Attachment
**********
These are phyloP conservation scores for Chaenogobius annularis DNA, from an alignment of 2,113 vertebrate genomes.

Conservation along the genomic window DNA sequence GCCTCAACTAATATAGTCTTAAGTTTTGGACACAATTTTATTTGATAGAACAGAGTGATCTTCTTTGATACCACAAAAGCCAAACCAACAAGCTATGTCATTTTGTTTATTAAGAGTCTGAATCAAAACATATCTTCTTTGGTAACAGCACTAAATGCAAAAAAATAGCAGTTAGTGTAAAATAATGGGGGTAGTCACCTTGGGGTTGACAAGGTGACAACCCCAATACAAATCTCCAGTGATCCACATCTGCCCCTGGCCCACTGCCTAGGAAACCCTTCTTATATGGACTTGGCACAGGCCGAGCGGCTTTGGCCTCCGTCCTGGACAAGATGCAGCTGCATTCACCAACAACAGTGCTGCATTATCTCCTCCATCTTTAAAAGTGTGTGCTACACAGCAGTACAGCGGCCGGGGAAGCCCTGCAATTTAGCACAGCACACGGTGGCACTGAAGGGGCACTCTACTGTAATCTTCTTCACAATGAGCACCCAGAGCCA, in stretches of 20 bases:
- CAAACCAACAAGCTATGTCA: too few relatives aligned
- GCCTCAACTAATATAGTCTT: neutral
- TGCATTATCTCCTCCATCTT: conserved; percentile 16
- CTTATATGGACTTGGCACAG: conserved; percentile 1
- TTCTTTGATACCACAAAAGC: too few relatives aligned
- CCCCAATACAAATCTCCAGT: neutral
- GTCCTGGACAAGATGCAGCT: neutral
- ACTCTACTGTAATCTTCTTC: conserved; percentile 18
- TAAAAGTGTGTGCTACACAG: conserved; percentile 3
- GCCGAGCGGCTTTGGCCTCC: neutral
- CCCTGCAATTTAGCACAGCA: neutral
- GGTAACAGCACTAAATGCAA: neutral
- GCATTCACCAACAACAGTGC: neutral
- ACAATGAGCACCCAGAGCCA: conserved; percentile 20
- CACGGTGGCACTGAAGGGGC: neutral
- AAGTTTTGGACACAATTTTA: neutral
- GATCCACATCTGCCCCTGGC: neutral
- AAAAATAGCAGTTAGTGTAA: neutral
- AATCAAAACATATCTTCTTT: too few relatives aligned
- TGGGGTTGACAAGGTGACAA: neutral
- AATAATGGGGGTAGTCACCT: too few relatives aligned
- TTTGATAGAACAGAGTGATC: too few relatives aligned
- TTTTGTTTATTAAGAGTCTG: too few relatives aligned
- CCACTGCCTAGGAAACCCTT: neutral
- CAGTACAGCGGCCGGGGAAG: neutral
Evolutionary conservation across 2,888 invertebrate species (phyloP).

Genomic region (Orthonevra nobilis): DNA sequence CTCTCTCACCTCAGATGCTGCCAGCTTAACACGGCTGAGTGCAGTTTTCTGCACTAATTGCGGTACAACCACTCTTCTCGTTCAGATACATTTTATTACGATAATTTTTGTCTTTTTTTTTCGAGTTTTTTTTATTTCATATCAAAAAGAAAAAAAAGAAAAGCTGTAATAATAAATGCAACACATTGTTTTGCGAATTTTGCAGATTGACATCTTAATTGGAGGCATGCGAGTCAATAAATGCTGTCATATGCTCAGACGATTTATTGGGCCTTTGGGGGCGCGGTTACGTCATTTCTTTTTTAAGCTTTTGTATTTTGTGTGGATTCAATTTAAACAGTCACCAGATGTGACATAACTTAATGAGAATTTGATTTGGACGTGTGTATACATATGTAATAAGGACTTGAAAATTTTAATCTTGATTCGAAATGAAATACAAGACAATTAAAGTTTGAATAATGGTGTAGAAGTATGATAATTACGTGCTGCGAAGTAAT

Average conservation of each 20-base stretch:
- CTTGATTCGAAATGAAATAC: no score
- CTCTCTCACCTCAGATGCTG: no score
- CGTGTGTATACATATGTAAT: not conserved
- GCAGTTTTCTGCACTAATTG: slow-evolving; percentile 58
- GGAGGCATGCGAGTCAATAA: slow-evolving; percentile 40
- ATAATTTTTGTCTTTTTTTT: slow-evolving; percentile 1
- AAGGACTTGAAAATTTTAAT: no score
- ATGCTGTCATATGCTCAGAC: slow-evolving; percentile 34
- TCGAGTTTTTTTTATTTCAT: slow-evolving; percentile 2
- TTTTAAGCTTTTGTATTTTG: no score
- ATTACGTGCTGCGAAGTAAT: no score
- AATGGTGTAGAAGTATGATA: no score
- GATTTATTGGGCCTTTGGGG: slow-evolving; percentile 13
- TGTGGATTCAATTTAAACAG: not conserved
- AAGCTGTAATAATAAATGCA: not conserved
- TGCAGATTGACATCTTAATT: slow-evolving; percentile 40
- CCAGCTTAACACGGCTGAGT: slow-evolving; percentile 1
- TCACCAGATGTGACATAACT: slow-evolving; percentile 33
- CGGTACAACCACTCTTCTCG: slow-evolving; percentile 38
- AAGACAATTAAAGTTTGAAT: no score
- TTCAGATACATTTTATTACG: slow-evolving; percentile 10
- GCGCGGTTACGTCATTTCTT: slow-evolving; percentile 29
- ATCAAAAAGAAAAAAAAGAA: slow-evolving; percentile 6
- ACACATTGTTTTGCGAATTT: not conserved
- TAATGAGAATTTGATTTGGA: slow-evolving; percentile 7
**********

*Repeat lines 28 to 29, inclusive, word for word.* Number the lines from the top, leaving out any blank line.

Evolutionary conservation across 2,888 invertebrate species (phyloP).

Genomic region (Orthonevra nobilis): DNA sequence CTCTCTCACCTCAGATGCTGCCAGCTTAACACGGCTGAGTGCAGTTTTCTGCACTAATTGCGGTACAACCACTCTTCTCGTTCAGATACATTTTATTACGATAATTTTTGTCTTTTTTTTTCGAGTTTTTTTTATTTCATATCAAAAAGAAAAAAAAGAAAAGCTGTAATAATAAATGCAACACATTGTTTTGCGAATTTTGCAGATTGACATCTTAATTGGAGGCATGCGAGTCAATAAATGCTGTCATATGCTCAGACGATTTATTGGGCCTTTGGGGGCGCGGTTACGTCATTTCTTTTTTAAGCTTTTGTATTTTGTGTGGATTCAATTTAAACAGTCACCAGATGTGACATAACTTAATGAGAATTTGATTTGGACGTGTGTATACATATGTAATAAGGACTTGAAAATTTTAATCTTGATTCGAAATGAAATACAAGACAATTAAAGTTTGAATAATGGTGTAGAAGTATGATAATTACGTGCTGCGAAGTAAT